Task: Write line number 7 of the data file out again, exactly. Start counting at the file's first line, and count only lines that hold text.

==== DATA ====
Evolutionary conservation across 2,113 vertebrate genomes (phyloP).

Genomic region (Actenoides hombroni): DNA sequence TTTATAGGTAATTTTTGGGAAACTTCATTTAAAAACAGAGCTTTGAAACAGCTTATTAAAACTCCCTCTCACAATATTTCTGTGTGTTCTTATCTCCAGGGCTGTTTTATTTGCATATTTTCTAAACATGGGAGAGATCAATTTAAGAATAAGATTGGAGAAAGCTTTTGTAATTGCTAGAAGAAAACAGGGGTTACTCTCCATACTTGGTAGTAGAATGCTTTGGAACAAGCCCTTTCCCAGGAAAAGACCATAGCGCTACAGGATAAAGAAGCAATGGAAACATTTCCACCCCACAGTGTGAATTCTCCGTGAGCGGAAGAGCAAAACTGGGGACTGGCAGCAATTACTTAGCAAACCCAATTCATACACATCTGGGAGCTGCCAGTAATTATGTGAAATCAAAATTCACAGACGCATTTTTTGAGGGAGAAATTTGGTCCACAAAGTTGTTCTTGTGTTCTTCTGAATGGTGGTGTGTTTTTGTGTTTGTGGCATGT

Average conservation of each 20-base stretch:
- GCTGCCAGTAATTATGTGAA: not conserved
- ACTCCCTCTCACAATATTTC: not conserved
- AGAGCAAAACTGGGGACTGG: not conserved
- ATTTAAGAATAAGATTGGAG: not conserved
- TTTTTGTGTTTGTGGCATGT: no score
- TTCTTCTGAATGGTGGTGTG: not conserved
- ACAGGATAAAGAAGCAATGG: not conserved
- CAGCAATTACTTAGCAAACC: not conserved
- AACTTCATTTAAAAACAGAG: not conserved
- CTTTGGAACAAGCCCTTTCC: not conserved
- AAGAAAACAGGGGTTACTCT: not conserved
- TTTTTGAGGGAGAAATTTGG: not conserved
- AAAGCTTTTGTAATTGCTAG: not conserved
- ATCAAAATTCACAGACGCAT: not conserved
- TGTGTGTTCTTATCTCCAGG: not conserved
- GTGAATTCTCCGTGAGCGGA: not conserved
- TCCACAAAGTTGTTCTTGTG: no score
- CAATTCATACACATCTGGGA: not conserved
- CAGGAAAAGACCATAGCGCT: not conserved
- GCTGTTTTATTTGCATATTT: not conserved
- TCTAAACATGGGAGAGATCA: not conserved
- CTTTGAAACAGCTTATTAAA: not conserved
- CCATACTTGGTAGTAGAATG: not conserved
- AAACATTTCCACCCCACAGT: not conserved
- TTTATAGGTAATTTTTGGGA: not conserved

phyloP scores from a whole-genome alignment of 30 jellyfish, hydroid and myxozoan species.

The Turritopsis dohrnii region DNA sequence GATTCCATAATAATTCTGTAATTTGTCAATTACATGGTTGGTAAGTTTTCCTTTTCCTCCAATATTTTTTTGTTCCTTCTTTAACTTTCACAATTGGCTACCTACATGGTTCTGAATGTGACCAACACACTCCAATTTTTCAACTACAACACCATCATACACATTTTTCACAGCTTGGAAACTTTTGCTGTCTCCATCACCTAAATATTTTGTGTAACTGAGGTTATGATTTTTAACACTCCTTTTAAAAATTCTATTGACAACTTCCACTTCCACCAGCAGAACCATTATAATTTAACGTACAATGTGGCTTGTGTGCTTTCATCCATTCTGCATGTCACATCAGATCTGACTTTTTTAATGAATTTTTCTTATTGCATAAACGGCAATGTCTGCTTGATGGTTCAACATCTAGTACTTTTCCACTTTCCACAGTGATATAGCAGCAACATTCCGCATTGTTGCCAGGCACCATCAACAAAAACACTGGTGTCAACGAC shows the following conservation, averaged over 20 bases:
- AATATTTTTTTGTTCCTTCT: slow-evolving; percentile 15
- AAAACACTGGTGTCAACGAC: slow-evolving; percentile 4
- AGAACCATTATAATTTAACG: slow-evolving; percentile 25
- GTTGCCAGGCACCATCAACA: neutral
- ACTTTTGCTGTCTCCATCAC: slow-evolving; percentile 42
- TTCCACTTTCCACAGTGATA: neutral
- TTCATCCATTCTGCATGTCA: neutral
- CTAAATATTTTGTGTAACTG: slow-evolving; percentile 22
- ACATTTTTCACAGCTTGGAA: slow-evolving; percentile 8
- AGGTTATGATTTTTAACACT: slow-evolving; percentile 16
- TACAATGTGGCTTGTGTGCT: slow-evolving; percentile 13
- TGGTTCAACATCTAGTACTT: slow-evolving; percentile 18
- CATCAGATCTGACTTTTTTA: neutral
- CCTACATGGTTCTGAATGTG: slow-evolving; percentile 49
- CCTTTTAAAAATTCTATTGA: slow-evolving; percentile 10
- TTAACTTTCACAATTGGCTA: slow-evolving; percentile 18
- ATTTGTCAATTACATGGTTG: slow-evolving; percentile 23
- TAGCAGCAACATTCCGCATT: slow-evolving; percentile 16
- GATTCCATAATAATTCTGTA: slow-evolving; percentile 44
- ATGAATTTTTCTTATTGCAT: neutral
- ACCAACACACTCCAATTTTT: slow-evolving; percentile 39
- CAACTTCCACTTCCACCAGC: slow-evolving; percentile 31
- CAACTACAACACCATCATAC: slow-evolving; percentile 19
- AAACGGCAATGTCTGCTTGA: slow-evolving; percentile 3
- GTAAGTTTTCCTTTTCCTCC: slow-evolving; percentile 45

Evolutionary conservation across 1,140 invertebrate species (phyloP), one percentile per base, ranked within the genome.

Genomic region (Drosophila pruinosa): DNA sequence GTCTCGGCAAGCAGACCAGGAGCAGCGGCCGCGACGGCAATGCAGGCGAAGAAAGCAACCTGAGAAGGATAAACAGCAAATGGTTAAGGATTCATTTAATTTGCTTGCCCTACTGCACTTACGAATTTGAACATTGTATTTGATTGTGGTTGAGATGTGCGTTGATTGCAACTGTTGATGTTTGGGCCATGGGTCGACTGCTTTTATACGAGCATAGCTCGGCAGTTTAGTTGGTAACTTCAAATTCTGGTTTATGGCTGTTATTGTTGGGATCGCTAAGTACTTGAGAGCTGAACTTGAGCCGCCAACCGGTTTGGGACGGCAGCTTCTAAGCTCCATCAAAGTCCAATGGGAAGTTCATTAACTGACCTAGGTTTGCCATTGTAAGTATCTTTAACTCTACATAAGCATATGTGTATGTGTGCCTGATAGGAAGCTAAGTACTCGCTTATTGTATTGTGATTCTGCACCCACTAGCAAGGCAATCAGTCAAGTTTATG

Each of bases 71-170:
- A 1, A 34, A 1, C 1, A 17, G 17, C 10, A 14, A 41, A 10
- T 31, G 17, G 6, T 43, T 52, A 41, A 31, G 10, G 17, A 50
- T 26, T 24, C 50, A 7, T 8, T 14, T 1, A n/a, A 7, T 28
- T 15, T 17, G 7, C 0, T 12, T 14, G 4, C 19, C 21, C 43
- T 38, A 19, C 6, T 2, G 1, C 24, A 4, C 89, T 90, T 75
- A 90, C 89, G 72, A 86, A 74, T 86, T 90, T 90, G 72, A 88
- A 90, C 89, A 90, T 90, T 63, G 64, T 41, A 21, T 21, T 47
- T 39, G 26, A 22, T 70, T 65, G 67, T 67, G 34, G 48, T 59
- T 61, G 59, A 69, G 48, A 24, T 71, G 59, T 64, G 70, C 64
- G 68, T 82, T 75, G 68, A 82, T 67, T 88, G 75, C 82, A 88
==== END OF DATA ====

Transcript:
- ATTTAAGAATAAGATTGGAG: not conserved